Artificial colors are so last year. Or that’s what the recent announcement from Mars, Inc.—the maker of colorful candy brands such as M&Ms, LifeSavers, and Skittles—suggests. With it, Mars joined a growing number of large food companies, including General Mills, Kellogg’s, Kraft, Mondelez, and Nestlé, which are all in the process of eliminating artificial food coloring. Read more
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As folks dig into Chinese fare to celebrate the Lunar New Year, they might be surprised to hear that they’re getting an extra helping of sodium. Popular main dishes such as General Tso’s Chicken can contain as much as 2,325 mg of sodium in one serving, 25 mg more than the amount FDA recommends eating in an entire day. Read more
The dust is beginning to settle on the 2015 Dietary Guidelines for Americans (DGA). And while the final guidelines turned out to be very similar to those from years past, they came close to changing in some very significant ways—including a recommendation that Americans consider sustainability when deciding what to eat. Read more
For the third year in a row, a bill that would have put warning labels on sodas and other sugary beverages sold in California will not be considered by the state Legislature this session. Senate Bill 203, the Sugar-Sweetened Beverages Safety Warning Act, this week met the same fate it did in 2015, failing to move out of the Senate Health Committee despite widespread support among voters. Read more
After much public debate and anticipation—including Congressional hearings, nearly 30,000 public comments, and letters to cabinet secretaries from health professionals and elected officials—the new U.S. Dietary Guidelines were finally released yesterday.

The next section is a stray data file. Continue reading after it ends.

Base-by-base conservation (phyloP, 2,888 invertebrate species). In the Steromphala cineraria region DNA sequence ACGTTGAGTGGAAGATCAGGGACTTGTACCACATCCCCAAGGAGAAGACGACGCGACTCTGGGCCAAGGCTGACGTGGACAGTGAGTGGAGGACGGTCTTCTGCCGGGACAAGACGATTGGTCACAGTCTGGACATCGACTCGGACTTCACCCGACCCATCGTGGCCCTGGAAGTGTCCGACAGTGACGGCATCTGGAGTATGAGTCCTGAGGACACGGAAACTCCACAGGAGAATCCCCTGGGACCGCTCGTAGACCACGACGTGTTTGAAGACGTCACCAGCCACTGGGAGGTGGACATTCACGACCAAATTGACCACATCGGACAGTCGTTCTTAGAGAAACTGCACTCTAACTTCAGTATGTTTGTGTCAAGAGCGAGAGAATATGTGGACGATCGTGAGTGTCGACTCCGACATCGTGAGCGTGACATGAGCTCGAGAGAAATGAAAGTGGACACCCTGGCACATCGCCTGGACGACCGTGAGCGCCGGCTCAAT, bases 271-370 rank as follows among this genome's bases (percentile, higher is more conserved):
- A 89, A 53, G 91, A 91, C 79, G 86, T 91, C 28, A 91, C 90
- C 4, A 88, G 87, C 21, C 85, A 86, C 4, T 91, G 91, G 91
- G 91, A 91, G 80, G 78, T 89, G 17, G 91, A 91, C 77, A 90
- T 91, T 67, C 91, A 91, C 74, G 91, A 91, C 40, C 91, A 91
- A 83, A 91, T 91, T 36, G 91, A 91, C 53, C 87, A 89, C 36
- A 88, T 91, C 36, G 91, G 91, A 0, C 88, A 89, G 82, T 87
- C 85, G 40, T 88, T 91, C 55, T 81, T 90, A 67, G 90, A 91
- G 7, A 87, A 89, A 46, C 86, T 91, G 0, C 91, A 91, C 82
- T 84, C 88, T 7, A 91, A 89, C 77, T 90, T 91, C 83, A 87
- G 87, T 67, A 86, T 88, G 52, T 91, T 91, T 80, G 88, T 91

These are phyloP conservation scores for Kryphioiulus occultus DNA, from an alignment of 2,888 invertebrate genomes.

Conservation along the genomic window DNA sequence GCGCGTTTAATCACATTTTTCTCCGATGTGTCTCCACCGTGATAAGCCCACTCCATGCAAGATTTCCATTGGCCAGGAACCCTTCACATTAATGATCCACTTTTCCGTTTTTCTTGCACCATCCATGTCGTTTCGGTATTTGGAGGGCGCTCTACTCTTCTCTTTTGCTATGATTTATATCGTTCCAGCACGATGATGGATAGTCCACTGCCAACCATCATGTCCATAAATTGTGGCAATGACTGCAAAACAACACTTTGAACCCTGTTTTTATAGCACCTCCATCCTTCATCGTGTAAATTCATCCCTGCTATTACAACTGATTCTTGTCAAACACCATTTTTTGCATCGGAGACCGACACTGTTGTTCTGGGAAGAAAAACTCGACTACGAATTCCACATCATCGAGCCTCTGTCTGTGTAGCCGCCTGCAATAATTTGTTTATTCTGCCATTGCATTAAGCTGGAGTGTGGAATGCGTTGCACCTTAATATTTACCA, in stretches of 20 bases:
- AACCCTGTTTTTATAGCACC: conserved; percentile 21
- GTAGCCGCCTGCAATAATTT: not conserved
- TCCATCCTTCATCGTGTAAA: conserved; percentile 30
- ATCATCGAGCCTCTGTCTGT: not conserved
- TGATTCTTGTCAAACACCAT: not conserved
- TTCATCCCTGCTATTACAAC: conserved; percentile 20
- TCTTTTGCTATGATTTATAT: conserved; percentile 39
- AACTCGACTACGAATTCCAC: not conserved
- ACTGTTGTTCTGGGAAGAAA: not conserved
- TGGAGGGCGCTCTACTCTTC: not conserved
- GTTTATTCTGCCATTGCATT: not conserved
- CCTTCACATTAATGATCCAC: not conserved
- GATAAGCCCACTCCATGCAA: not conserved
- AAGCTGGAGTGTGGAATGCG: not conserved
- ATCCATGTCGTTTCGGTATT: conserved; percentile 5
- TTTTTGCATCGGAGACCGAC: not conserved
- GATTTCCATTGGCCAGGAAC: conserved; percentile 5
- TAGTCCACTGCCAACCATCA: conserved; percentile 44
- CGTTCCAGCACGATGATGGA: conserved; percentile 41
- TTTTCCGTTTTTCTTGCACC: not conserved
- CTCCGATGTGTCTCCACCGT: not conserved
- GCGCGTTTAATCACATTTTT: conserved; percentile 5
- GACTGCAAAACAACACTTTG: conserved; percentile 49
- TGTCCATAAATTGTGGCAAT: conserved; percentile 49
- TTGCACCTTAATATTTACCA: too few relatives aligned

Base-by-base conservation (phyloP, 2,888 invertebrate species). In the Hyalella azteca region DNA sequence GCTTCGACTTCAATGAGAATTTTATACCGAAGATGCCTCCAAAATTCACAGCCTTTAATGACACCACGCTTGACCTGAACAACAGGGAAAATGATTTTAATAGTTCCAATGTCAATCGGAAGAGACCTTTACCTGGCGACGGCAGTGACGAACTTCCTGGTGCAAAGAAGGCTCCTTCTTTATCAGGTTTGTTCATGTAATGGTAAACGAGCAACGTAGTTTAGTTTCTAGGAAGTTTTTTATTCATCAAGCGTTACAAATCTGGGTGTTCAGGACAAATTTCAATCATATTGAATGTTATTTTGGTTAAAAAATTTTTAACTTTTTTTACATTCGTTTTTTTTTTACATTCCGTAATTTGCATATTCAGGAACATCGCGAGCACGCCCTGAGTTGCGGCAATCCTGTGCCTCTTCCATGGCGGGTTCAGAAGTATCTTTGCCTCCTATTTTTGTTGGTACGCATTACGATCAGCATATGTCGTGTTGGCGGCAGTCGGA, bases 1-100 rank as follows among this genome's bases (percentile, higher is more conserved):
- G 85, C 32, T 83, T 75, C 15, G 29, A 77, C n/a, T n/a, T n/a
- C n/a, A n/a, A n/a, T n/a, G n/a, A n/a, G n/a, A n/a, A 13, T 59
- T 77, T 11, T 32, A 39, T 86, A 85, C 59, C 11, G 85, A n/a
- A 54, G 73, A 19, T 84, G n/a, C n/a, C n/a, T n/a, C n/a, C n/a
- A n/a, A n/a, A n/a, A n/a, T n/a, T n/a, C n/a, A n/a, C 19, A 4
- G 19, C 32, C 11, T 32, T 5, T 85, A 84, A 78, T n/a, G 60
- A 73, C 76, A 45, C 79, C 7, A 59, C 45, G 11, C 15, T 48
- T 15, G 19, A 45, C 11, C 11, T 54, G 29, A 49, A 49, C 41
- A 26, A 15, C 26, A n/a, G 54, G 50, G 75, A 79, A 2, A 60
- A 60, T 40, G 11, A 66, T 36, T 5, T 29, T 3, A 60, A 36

And, as it turns out, they look a lot like the 2010 guidelines. As well as just about every other set of guidelines that have come out for the last 35 years.
It’s one of the great ironies of the holiday season: Many of us donate food this time of year, but it’s not usually the type of food that improves the diets of food-insecure folks.
Patrick O’Neill, the founder of a new crowdfunding site called Amp Your Good, estimates that upwards of 75 million people make donations to food drives around the country every year. “All those people are well-intentioned,” he says. “But it’s often the wrong kind of food.” Think boxed macaroni and cheese, canned fruit in heavy syrup, and other canned and processed options. Read more
Today’s big food and agriculture companies work hard to protect their images. Companies like Coca-Cola, McDonald’s, and Monsanto spend a lot of time and money diverting attention away from negative science related to their products and associating themselves with groups that promote healthy food and families.
For a long time, those tactics appeared to be working; but several of this year’s developments suggest that they might not work for much longer. In fact, you might say that 2015 was the year transparency re-entered the picture. Here’s a timeline of what happened.
The holidays are a busy time—but many of us also paradoxically read more this time of year, thanks to travel, time off, and a slowed-down inbox. If you’re looking for your next big read or a gift for a food-minded friend, look no further. We asked our editors and contributors to recommend some of the books they enjoyed most this year. Read more
Say you’re making spaghetti and red sauce and you want to avoid eating processed foods. Which of these would you choose?
1. A jar of a branded sauce dubbed “Organic Traditional,” with an extensive “all natural” ingredient list that includes soybean oil, sugar, and Romano cheese.
2. A can of organic tomato puree, with a label that reads “organically grown and processed tomatoes.”
3. A quart of crushed tomatoes that your neighbor preserved in jars using a water bath canner. Read more
There’s a memorable scene in the documentary In Defense of Food that could change the way some Americans look at food. In it, a group of hunters from the Hadza tribe in Tanzania are tracking a kudu, a member of the antelope family, through the bush. The animal stops, giving one tribesman a clear shot. He places an arrow—its tip coated in a potent poison—onto his bow, silently draws the string back to his ear, and lets go. From the trail of fresh blood in the dirt, the tribe knows the kudu has been hit, and their hunt comes to an end when they finally spot the animal, lying dead with the arrow in its side. Read more